• The fight against tax evasion is gaining further momentum as Barbados, Côte d’Ivoire, Jamaica, Malaysia, Panama and Tunisia signed the BEPS Multilateral Convention on 24 January, bringing the total number of signatories to 78. The Convention strengthens existing tax treaties and reduces opportunities for tax avoidance by multinational enterprises.
  • Rousseau
  • Do you trust your government? The OECD’s How's life 2017 report finds that only 38% of people in OECD countries trust their government. How can we improve our old "Social contract?" Read more.
  • Papers show “past coming back to haunt us”: OECD Secretary-General Angel Gurria tells Sky News that the so-called "Paradise Papers" show a past coming back to haunt us, but one which is now being dismantled. Please watch the video.
  • When someone asks me to describe an ideal girl, in my head, she is a person who is physically and mentally independent, brave to speak her mind, treated with respect just like she treats others, and inspiring to herself and others. But I know that the reality is still so much different. By Alda, 18, on International Day of the Girl. Read more.
  • Globalisation’s many benefits have been unequally shared, and public policy has struggled to keep up with a rapidly-shifting world. The OECD is working alongside governments and international organisations to help improve and harness the gains while tackling the root causes of inequality, and ensuring a level playing field globally. Please watch.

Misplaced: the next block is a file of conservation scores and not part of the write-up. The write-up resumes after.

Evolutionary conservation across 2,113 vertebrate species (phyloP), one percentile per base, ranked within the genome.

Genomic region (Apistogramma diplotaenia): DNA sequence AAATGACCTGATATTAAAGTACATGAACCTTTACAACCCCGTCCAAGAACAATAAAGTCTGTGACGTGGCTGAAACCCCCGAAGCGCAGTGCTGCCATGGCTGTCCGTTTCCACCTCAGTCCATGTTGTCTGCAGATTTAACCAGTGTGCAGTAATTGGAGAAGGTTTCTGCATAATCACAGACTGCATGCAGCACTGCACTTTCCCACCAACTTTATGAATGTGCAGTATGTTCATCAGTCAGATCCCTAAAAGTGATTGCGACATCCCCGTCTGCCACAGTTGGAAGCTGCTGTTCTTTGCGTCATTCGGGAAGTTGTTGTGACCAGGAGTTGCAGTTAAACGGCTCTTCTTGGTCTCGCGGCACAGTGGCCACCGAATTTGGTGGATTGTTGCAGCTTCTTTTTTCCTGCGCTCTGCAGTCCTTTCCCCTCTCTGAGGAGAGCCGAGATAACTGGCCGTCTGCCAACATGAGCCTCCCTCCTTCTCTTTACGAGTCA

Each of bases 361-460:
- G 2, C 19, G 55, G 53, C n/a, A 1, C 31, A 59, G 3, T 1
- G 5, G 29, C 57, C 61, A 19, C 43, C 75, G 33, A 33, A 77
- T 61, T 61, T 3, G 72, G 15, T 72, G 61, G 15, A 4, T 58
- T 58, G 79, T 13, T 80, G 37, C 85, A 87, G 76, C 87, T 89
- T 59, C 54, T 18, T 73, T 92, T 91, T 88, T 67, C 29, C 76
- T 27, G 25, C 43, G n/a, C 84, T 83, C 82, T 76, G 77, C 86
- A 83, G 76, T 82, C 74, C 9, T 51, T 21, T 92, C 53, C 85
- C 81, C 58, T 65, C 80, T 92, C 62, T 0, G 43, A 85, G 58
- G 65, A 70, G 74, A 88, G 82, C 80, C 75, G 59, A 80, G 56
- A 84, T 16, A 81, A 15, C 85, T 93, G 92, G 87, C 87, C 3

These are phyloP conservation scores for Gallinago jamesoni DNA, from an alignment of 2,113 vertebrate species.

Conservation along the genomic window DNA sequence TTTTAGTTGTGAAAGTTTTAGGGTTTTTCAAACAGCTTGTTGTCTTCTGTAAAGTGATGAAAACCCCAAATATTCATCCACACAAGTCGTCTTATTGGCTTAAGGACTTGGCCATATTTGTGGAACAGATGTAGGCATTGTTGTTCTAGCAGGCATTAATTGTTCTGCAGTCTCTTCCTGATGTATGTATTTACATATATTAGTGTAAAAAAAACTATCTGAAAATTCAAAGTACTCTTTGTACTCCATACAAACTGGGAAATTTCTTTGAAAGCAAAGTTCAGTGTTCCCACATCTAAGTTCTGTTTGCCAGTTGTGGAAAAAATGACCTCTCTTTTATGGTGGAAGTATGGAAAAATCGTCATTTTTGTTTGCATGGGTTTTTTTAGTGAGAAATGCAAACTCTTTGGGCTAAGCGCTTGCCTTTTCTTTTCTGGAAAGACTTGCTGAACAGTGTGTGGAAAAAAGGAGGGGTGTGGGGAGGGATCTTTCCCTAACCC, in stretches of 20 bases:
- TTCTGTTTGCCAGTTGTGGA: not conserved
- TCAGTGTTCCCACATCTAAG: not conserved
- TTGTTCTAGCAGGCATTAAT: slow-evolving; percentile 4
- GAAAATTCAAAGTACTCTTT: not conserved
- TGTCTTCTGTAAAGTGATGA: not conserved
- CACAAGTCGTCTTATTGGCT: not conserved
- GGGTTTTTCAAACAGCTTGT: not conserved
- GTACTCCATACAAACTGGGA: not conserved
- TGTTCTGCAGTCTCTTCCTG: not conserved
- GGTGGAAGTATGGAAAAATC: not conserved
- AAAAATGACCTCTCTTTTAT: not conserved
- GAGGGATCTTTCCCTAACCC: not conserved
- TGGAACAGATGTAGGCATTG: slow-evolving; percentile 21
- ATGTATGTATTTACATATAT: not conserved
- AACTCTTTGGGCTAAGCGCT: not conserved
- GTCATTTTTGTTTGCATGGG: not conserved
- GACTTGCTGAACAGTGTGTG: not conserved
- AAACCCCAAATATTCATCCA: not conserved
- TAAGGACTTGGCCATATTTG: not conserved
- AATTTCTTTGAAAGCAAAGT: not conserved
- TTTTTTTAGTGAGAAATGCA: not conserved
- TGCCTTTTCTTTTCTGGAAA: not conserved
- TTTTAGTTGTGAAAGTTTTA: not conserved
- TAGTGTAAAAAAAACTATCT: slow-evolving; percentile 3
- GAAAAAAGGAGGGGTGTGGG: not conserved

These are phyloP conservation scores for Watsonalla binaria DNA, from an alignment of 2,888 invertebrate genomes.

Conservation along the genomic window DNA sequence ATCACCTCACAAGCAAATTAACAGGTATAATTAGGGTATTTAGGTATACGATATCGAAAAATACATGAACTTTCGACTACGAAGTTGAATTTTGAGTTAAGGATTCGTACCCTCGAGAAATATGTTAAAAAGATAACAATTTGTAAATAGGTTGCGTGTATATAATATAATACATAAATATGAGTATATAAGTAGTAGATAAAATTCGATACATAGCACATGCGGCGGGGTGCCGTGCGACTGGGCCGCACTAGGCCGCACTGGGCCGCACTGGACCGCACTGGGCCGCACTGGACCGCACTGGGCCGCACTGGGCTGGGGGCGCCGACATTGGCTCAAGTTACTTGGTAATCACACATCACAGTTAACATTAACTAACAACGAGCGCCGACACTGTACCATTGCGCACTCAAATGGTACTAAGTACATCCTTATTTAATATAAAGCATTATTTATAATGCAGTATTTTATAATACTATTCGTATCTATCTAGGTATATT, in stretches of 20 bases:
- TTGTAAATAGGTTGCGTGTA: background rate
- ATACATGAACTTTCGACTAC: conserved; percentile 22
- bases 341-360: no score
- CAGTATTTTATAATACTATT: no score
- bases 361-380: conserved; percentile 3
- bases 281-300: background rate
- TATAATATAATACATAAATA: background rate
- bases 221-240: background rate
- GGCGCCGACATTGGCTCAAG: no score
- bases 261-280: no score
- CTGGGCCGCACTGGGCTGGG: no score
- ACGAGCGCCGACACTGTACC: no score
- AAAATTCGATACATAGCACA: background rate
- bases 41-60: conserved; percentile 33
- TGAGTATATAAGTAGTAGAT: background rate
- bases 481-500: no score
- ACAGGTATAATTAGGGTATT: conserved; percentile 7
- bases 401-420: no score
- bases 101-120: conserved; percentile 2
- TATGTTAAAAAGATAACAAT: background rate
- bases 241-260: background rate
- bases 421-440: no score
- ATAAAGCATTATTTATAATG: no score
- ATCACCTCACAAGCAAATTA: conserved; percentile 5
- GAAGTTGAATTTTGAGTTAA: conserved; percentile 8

• Read some of the insightful remarks made at OECD Forum 2017, held on 6-7 June. OECD Forum kick-started events with a focus on inclusive growth, digitalisation, and trust, under the overall theme of Bridging Divides.
  • Checking out the job situation with the OECD scoreboard of labour market performances: do you want to know how your country compares with neighbours and competitors on income levels or employment?
  • Trade is an important point of focus in today’s international economy. This video presents facts and statistics from OECD’s most recent publications on this topic.
  • The OECD Gender Initiative examines existing barriers to gender equality in education, employment, and entrepreneurship. The gender portal monitors the progress made by governments to promote gender equality in both OECD and non-OECD countries and provides good practices based on analytical tools and reliable data.
  • Interested in a career in Paris at the OECD? The OECD is a major international organisation, with a mission to build better policies for better lives. With our hub based in one of the world's global cities and offices across continents, find out more at .
  • Visit the OECD Gender Data Portal. Selected indicators shedding light on gender inequalities in education, employment and entrepreneurship.

Most Popular Articles

OECD Insights Blog

NOTE: All signed articles in the OECD Observer express the opinions of the authors
and do not necessarily represent the official views of OECD member countries.

All rights reserved. OECD 2018